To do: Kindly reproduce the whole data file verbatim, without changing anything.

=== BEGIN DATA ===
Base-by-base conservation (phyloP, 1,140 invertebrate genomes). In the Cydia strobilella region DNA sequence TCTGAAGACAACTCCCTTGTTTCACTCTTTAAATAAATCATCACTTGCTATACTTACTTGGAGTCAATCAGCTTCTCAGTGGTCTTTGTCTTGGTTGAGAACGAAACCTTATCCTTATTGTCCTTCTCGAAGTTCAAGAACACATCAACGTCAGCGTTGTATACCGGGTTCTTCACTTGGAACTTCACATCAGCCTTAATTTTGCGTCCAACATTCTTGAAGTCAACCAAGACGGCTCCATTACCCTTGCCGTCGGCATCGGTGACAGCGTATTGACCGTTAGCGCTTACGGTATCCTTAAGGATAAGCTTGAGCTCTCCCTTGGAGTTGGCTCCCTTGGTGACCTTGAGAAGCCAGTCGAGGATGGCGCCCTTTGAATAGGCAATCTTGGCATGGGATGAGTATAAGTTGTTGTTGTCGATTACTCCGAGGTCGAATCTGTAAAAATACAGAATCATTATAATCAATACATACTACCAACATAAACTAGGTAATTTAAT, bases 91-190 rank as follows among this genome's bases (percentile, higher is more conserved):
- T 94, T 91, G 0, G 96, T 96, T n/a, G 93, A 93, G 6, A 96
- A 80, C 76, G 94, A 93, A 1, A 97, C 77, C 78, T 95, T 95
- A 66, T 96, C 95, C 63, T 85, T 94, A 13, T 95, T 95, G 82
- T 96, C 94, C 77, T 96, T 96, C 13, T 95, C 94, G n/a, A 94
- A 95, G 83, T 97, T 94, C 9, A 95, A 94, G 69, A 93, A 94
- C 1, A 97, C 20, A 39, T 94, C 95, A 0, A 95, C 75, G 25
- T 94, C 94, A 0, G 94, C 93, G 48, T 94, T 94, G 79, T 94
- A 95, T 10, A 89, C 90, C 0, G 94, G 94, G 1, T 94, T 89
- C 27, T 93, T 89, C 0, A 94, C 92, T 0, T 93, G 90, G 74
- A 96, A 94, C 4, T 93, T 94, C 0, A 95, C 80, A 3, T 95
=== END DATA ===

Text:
Base-by-base conservation (phyloP, 1,140 invertebrate genomes). In the Cydia strobilella region DNA sequence TCTGAAGACAACTCCCTTGTTTCACTCTTTAAATAAATCATCACTTGCTATACTTACTTGGAGTCAATCAGCTTCTCAGTGGTCTTTGTCTTGGTTGAGAACGAAACCTTATCCTTATTGTCCTTCTCGAAGTTCAAGAACACATCAACGTCAGCGTTGTATACCGGGTTCTTCACTTGGAACTTCACATCAGCCTTAATTTTGCGTCCAACATTCTTGAAGTCAACCAAGACGGCTCCATTACCCTTGCCGTCGGCATCGGTGACAGCGTATTGACCGTTAGCGCTTACGGTATCCTTAAGGATAAGCTTGAGCTCTCCCTTGGAGTTGGCTCCCTTGGTGACCTTGAGAAGCCAGTCGAGGATGGCGCCCTTTGAATAGGCAATCTTGGCATGGGATGAGTATAAGTTGTTGTTGTCGATTACTCCGAGGTCGAATCTGTAAAAATACAGAATCATTATAATCAATACATACTACCAACATAAACTAGGTAATTTAAT, bases 91-190 rank as follows among this genome's bases (percentile, higher is more conserved):
- T 94, T 91, G 0, G 96, T 96, T n/a, G 93, A 93, G 6, A 96
- A 80, C 76, G 94, A 93, A 1, A 97, C 77, C 78, T 95, T 95
- A 66, T 96, C 95, C 63, T 85, T 94, A 13, T 95, T 95, G 82
- T 96, C 94, C 77, T 96, T 96, C 13, T 95, C 94, G n/a, A 94
- A 95, G 83, T 97, T 94, C 9, A 95, A 94, G 69, A 93, A 94
- C 1, A 97, C 20, A 39, T 94, C 95, A 0, A 95, C 75, G 25
- T 94, C 94, A 0, G 94, C 93, G 48, T 94, T 94, G 79, T 94
- A 95, T 10, A 89, C 90, C 0, G 94, G 94, G 1, T 94, T 89
- C 27, T 93, T 89, C 0, A 94, C 92, T 0, T 93, G 90, G 74
- A 96, A 94, C 4, T 93, T 94, C 0, A 95, C 80, A 3, T 95